to bring Volkova into this would be good, but there is hardly no one left who is using her technique so it would be pointless. unfortunatly

#10 Mel Johnson

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Posted 14 August 2004 - 04:16 AM

I'm not exactly sure that it's a matter of money. It's a matter of emotional and personal commitment to ballet. You can throw money at anything and hope for the best, but if you don't know and love what you're doing, then it's a pretty fruitless exercise. The is a tendency for some people to think that "if you can manage one thing, then you can manage another." (Like building autos, and then using the same methods to manage, say, a hospital. :blushing: ) Another flaw in modern management urban legend is that "public institutions should be run like private enterprise." Preposterous.

I was using Volkova mostly as a metonym for the techniques of the wider world, and not merely Vaganova. It would be very difficult for a Swan Lake to be produced with dancers who only danced in the Bournonville method and style. It would look very peculiar anyway.

(PS. I'm trying to agree with you here)

#11 Mary

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Posted 15 August 2004 - 01:23 AM

:blushing: i am agreeing with you as well, there are so many aspects to this discussion and i find it difficult where to begin and where to end, what matter should have biggest priority. so at the end we come with different arguments but with the same understanding of the problem and thus a dialouge is born, i love it

#12 Alexandra

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Posted 15 August 2004 - 09:03 AM

Addressing the question posed in the title of the thread, "does he sell?" I think this is a big problem for the RDB. It's part of what Edward Brandes wrote about in his famous piece about Bournonville being a huge marble monument now located in the middle of a heavily traveled road: it's in the way but it's too good to destroy.

Copenhagen is a small city in which a world-class choreographer worked. This does give the company a burden. When I was there in 2000 for Bournonville Week, one of the dancers (not especially a Bournonville fan) said to me that the dancers knew that Bournonville was important because "without him we'd be just another mediocre European ballet company." But one suspects that many of the dancers and fans would be much happier with a "mediocre European ballet company" that doesn't have a heritage, that could simply follow trends, lots of Kylian-style pieces (no hierarchy, all dancers are alike, no individuality, no bothersome difficult solos, no worry about classical technique).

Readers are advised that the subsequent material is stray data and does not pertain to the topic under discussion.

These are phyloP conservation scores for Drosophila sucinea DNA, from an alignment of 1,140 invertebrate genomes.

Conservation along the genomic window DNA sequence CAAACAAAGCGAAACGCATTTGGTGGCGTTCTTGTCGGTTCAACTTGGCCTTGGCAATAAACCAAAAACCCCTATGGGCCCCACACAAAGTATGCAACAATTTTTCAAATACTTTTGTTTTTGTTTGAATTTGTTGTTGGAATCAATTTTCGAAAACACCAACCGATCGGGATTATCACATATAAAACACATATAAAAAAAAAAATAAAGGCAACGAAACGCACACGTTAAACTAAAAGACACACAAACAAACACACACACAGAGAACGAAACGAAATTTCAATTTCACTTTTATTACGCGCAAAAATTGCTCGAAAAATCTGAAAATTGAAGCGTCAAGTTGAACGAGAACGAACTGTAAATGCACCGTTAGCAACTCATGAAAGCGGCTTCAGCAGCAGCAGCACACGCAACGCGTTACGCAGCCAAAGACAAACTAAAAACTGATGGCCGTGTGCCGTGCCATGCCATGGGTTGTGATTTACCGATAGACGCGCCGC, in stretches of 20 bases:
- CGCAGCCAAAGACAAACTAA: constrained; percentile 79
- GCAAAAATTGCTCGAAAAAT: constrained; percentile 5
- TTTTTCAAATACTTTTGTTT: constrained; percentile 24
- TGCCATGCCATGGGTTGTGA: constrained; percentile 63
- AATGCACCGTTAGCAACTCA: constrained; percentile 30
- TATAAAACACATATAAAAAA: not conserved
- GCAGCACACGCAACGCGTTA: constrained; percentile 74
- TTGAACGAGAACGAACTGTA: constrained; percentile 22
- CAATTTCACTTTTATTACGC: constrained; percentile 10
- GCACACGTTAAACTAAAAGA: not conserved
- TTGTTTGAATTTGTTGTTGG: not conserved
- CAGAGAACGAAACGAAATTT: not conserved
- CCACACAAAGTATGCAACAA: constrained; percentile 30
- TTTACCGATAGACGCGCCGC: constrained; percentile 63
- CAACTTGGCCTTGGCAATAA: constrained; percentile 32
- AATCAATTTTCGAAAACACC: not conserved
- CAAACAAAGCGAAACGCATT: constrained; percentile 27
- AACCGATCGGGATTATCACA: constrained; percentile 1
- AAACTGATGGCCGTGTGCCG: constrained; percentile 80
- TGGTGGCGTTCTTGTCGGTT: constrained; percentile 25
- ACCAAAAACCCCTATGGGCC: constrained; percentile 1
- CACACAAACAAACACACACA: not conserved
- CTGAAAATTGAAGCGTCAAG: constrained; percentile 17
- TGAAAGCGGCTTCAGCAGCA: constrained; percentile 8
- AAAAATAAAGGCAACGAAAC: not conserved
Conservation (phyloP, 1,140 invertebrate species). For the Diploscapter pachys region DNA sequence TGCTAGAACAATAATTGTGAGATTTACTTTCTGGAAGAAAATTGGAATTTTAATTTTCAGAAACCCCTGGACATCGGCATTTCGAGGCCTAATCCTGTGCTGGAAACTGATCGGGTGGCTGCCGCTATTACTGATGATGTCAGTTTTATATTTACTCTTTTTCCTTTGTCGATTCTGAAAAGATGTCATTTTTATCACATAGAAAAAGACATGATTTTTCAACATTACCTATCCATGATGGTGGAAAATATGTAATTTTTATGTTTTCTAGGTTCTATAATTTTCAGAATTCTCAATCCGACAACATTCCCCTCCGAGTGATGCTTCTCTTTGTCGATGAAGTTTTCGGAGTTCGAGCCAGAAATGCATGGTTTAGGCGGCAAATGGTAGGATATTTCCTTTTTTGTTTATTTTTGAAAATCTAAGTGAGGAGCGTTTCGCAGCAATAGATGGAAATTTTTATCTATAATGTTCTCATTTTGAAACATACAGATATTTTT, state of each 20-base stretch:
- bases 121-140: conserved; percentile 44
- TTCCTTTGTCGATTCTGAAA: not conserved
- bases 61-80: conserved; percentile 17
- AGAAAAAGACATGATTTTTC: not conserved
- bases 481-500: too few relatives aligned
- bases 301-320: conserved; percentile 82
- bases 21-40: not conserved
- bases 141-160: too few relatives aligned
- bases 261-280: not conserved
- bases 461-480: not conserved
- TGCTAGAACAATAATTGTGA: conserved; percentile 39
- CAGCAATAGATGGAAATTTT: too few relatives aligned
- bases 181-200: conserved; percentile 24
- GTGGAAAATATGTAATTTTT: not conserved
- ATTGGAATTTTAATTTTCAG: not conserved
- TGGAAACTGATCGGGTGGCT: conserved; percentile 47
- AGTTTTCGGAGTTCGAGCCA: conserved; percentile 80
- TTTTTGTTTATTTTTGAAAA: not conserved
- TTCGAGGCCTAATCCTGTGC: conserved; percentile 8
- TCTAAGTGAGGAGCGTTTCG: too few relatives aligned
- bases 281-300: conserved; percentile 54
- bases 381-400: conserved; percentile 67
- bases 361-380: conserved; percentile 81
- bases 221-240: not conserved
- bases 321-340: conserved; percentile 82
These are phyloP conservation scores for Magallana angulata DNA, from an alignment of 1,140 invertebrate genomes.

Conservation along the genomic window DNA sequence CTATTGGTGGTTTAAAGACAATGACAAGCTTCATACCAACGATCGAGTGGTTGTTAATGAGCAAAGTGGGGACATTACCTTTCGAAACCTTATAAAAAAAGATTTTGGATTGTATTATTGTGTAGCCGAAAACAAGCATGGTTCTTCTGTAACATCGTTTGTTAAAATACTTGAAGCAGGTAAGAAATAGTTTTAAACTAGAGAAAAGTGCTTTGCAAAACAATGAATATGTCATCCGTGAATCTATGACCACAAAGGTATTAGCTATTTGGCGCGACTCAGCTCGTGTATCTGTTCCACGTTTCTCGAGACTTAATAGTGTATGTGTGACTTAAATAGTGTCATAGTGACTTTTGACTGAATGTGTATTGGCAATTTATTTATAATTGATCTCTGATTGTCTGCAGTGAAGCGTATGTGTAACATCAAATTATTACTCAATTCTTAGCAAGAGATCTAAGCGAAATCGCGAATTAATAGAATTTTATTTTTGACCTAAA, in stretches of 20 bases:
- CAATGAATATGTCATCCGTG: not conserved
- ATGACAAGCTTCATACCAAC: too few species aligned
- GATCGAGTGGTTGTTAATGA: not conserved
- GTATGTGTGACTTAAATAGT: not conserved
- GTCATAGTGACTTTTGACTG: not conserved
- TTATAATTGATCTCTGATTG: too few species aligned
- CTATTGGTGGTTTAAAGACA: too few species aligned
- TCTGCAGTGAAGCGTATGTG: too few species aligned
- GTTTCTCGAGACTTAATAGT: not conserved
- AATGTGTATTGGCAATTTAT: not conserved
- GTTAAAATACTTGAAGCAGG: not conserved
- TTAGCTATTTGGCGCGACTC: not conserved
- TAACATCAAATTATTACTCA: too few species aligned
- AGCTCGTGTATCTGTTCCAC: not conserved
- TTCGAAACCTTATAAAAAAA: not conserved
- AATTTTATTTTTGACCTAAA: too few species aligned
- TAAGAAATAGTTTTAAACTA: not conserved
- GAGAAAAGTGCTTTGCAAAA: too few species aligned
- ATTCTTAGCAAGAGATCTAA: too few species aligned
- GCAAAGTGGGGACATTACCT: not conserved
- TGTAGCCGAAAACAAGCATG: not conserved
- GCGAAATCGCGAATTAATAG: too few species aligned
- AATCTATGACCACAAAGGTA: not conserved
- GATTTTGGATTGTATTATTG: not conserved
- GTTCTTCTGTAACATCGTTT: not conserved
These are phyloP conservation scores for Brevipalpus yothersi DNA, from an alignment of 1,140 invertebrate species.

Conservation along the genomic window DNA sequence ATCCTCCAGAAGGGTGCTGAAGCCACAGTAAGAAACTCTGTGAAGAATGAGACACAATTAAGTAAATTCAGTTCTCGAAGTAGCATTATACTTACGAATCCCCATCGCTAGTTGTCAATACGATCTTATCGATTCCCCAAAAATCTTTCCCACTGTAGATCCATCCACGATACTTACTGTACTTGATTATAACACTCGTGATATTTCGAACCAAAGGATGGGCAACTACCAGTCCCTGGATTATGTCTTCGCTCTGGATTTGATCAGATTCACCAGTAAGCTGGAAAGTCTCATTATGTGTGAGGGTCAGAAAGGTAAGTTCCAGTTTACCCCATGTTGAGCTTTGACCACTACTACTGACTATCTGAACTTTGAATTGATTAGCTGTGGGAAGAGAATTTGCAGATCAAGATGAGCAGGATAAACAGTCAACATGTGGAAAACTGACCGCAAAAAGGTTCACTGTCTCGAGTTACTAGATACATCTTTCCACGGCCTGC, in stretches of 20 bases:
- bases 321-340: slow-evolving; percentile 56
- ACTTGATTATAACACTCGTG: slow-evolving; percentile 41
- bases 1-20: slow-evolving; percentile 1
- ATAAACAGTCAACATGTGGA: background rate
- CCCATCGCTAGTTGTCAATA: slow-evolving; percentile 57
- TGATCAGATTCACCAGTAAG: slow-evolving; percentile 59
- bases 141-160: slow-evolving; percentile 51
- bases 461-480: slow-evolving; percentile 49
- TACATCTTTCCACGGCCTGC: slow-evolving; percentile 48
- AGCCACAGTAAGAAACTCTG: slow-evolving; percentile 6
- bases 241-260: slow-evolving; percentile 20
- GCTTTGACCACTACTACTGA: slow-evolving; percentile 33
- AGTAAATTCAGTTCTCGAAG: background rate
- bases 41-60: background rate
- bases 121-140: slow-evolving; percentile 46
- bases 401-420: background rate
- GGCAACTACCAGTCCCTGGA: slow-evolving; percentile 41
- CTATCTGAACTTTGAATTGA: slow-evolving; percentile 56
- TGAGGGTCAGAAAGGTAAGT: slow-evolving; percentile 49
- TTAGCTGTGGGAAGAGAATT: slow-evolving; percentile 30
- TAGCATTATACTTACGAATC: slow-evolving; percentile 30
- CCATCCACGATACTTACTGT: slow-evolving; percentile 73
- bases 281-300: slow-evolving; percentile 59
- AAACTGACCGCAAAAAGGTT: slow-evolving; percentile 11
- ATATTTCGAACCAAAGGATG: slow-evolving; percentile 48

AND the audience, any hometown audience, doesn't want to see the same ballets year after year, especially in a down period where there aren't Really Big Stars. During the high water marks of the Danish ballet -- the Beck years, the 1960s, when there were huge personalities -- the company could give many performances of La Sylphide -- and Miss Julie and Carmen -- and the audience was happy to see them over and over, because the performances were so exciting. But otherwise, there's a "Oh, Sylphide. We can always see that next year." Or the next, or the next. Perhaps one comes to see a guest star, and a debut, but otherwise...... Jorgen, I was very glad to read that you were looking forward to it! I hope there are enough true dance people there, who are looking forward to seeing this generation of dancers in these roles. And Martin, I agree that what goes on behind the curtain is very important, and this isn't one of the great eras of Bournonville stagings!

What the dancers also say is that Bournonville is the "well," as Nikolaj Hubbe once put it, to which they return. It's the touchstone. The repertory imposes standards -- technical standards. Yes, many of the dancers are used to create an atmosphere (and I'd be more sympathetic to their complaints that they don't have enough to do if they were world-class technicians, ready for any challenge). But the solo dances still challenge everybody -- the poor dancers just sitting around, and dancers from other companies and other worlds.

The Festival isn't about selling tickets, though. It's about international recognition.

#13 Mel Johnson

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Posted 15 August 2004 - 04:29 PM

:)  so at the end we come with different arguments but with the same understanding of the problem and thus a dialouge is born, i love it

That is what I find so appealing about this kind of discussion. You are in Denmark, and I in New York State, but we both love the Royal Danish Ballet, and want the best for it. :)